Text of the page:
Scientists from the Fisheries Victoria Research Branch are encouraging dedicated recreational fishers to become volunteer angler diarists and help monitor valuable fisheries.
Angler diarists collect information about spawning success, growth, survival and catch trends. Equipped with special diaries and rulers, anglers use their fishing gear and fishing knowledge to turn normal fishing trips into valuable research expeditions.
The Victorian angler diary program has been running for over 15 years. Diarists record what they catch, where they catch it and how long they fish for. Information about under-size fish has been particularly valuable in the past, especially for snapper and bream fisheries. It is an early indicator of years of strong and weak recruitment, allowing catch limits to be assessed in advance.
The angler diary program is expanding and needs the help of experienced anglers who fish regularly (weekly to fortnightly) and have the commitment to record their catches in a detailed diary.
Fisheries Victoria is especially interested in engaging with Port Phillip Bay anglers who target snapper, King George whiting or flathead.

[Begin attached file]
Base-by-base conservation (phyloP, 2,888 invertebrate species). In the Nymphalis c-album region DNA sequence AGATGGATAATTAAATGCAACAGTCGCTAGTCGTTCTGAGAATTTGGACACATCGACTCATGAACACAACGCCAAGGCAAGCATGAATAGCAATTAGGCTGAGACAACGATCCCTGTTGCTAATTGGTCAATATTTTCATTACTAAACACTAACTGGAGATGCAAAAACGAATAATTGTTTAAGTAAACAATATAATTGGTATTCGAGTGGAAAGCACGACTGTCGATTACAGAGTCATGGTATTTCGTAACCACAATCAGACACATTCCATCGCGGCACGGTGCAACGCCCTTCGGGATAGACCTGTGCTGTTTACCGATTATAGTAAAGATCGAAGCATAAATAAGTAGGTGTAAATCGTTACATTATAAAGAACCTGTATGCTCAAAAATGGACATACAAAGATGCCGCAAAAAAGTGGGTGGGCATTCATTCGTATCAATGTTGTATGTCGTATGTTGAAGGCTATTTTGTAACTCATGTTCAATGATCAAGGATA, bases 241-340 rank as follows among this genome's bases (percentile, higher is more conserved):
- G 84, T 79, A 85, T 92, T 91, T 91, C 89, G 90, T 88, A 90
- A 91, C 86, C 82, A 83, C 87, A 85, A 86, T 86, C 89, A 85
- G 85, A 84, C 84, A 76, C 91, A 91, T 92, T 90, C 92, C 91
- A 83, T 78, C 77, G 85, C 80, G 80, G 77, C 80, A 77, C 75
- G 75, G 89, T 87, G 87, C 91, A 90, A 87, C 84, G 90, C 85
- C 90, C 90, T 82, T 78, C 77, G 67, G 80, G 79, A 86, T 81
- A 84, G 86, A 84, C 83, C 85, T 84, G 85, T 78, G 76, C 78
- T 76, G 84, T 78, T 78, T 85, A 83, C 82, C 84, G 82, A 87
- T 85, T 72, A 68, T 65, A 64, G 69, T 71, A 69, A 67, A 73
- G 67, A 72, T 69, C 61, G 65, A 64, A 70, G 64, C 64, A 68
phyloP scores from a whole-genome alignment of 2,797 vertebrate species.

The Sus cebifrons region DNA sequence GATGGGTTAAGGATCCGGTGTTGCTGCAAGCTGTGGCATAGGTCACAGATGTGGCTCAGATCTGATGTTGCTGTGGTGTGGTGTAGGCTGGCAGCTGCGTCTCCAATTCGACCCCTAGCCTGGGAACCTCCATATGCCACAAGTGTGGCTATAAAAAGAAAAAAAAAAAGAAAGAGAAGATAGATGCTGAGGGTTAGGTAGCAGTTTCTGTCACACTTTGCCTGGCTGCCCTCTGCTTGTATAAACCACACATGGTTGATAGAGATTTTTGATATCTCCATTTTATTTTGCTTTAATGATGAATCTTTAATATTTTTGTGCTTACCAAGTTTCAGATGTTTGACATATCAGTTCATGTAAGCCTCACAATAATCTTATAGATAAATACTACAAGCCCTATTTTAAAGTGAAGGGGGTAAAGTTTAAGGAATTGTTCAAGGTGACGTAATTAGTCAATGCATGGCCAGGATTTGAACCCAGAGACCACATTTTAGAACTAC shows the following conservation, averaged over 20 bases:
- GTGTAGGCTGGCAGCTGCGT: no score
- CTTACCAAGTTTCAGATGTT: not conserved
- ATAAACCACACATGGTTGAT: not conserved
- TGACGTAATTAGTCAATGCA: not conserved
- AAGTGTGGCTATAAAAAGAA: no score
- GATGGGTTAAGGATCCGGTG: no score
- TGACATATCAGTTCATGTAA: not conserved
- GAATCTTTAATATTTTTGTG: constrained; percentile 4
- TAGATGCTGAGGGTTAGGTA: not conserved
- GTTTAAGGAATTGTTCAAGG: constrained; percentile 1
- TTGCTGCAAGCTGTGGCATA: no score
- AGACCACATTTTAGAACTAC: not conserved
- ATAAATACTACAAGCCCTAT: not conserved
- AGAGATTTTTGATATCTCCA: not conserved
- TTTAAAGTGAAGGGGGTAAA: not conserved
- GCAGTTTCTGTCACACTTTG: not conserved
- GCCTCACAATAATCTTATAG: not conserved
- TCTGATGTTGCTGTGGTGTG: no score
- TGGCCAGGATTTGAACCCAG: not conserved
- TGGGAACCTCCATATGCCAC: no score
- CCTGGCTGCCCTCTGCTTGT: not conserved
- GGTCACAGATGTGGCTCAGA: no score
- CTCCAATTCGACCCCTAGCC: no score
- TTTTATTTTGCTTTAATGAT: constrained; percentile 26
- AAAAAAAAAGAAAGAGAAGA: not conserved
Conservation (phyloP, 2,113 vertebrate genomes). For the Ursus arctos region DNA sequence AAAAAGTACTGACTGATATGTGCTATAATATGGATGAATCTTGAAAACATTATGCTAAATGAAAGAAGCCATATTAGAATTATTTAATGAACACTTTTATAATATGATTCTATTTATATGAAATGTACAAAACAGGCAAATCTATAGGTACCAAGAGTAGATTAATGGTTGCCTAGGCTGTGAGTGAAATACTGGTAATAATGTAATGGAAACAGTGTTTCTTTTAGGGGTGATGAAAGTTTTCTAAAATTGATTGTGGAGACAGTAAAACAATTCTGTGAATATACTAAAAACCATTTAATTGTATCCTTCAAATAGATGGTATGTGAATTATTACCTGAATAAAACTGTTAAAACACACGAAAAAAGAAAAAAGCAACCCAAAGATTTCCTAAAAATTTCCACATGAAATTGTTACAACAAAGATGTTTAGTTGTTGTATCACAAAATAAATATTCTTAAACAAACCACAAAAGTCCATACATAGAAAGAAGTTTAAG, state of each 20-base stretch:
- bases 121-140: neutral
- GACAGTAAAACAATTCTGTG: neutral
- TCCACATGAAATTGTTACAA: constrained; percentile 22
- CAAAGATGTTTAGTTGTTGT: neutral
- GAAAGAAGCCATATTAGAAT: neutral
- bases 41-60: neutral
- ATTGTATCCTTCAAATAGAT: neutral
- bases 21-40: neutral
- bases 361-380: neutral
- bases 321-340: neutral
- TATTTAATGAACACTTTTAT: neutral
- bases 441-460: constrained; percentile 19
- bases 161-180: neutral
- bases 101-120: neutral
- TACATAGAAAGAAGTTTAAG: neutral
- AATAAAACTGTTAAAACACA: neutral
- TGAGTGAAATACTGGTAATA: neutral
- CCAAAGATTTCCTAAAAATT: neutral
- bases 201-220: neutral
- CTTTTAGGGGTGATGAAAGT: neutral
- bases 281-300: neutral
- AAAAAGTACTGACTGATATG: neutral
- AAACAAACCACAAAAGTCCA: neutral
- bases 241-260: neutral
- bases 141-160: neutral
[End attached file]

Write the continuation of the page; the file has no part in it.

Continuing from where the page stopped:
Angler diarists who fish for snapper near Beaumaris, Sandringham and Frankston, are needed to help determine the effectiveness of trial artificial reefs, which are scheduled for deployment in 2009 as part of the Government’s $13.5 million Enhanced Recreational Fishing Program.
Anglers who fish for black bream in Lake Tyers, estuary perch in Anderson Inlet, and Murray cod and golden perch in Lake Mulwala are also being sought. The diary anglers receive updates that keep them informed about how their records are contributing to the overall monitoring of fish stocks and related projects.
People interested in becoming angler diarists, or wanting to know more about Fisheries Victoria’s angler diary program, should contact Daniel Grixti at the Fisheries Research Branch on (03) 5258 0111 or Daniel.grixti(at)dpi.vic.gov.au